The Stanford Prison Experiment 

By Jacqui McLean

The Stanford prison experiment is arguably the most controversial and unethical experiment to date. The experiment intended to study the effects of prison on one’s mind from both the prisoner’s and guard’s standpoint. 24 male volunteers were randomly assigned to either the prisoner or the guard role. The men were evaluated and deemed psychologically fit to participate in the experiment; however, that assessment most definitely changed by the end of the experiment. 

The experiment was set up to mimic an actual prison as closely as possible. The Stanford psychology department was turned into a prison and prison yard. As for the setting, they called upon the assistance of former prisoners and experts to best mimic the atmosphere and treatment in prison. 

To begin the experiment, the “prisoners” were arrested and booked into jail. They experienced the exact treatment as actual prisoners including strip searches and humiliation. The prisoners wore shackles on their ankles, prison smocks, and ID numbers. On the other side of things, the guards were given no formal treatment except to keep order in any way which they seemed fit. The guards repeatedly asserted their authority by awaking the prisoners with whistles, demanding push-ups as punishment and harassing them. The prisoners, upset by these actions, rebelled against the guards. The guards responded by spraying the prisoners with fire extinguishers. This began a power struggle between the guards and prisoners. The guards stripped the prisoners naked and were humiliated until they were deemed “good.” Soon the experiment became less of a replication but rather an actual battle between the prisoners and guards for control and liberty.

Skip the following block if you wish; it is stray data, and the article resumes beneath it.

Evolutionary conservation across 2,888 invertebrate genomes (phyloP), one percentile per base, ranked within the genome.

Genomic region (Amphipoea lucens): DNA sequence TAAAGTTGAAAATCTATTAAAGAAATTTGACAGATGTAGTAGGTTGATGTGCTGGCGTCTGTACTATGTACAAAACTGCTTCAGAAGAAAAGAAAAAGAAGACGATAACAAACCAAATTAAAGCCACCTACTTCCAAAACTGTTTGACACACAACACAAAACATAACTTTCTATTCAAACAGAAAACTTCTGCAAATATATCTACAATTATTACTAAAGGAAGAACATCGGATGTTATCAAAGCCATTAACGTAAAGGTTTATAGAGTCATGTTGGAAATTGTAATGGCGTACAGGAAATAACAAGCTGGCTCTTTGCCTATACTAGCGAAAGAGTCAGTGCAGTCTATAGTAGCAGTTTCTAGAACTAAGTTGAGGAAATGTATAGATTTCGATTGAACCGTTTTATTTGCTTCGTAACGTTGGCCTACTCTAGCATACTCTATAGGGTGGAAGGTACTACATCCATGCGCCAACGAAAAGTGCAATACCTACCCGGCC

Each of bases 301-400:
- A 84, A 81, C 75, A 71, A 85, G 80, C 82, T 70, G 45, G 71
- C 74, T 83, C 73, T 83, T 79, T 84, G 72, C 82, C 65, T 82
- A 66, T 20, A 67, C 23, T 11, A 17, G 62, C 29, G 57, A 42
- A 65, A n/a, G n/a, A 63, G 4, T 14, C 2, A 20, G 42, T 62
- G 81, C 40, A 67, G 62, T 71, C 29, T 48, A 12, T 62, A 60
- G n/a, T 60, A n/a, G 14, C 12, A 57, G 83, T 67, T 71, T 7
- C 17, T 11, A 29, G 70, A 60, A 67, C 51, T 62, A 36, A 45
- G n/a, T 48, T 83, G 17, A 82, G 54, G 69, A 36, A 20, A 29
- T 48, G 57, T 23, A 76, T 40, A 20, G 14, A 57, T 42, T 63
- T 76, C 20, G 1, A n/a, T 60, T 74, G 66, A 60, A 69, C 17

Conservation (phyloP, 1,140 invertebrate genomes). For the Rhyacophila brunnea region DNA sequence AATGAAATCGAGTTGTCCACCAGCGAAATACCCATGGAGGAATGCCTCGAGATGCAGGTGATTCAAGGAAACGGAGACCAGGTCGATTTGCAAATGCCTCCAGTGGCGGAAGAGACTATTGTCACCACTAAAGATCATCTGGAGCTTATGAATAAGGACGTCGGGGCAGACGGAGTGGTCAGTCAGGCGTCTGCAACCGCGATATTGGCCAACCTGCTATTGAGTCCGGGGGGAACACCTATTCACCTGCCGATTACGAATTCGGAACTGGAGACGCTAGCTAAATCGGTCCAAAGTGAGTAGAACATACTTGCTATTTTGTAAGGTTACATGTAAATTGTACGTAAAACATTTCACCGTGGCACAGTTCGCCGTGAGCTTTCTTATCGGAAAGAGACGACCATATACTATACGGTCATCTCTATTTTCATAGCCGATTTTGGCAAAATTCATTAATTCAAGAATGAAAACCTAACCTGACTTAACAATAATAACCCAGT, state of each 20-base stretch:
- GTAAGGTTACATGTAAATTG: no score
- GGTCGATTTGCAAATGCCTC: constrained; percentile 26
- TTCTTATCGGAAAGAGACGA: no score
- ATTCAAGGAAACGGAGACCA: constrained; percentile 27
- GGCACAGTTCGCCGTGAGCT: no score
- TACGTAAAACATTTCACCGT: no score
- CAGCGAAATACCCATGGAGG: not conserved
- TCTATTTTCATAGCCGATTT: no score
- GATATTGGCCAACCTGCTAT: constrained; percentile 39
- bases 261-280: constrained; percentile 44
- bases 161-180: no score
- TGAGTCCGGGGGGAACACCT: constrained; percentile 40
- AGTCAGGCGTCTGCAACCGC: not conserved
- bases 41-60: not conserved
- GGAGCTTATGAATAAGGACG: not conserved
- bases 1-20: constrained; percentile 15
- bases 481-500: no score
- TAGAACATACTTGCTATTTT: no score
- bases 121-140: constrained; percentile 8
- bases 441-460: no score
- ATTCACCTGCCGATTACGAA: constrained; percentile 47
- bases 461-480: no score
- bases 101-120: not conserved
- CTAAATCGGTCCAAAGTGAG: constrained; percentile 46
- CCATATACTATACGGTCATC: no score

After only a few days, the prisoners allegedly planned to escape. The experiment supervision then made a plan to ensure the escape could not take place. He then began to realize the role he was taking on in the prison as opposed to just the experiment. 

Prisoner #819 was the first to break. He had a complete psychological breakdown. He completely forgot that he was part of an experiment and truly believed that he was a prisoner with very little rights and privileges. It took less than a week. Believing prisoner #819 was in danger, the lead psychologist released him and explained the experiment. The remaining prisoners dealt with their experiences in different ways. Some had emotional breakdowns, others tried to be good to the guards to get better treatment. 

At six days, over a week short of the experiment timeline, the head psychologist ended the experiment. The effects of the experiment were starting to affect both the prisoners and guards. They began to take on the roles that they were only supposed to be simulating. The prisoners truly believed they were stuck in prison and the guards were taking on more aggressive personalities. As well, parents and other researchers began to object to the experiment once they realized the real implications it had on the individuals participating.  

While this experiment was very telling of how people truly conform to their roles and how learned helplessness comes about, the experiment itself was incredibly harmful to the participants. This experiment truly tested the boundaries of scientific ethics.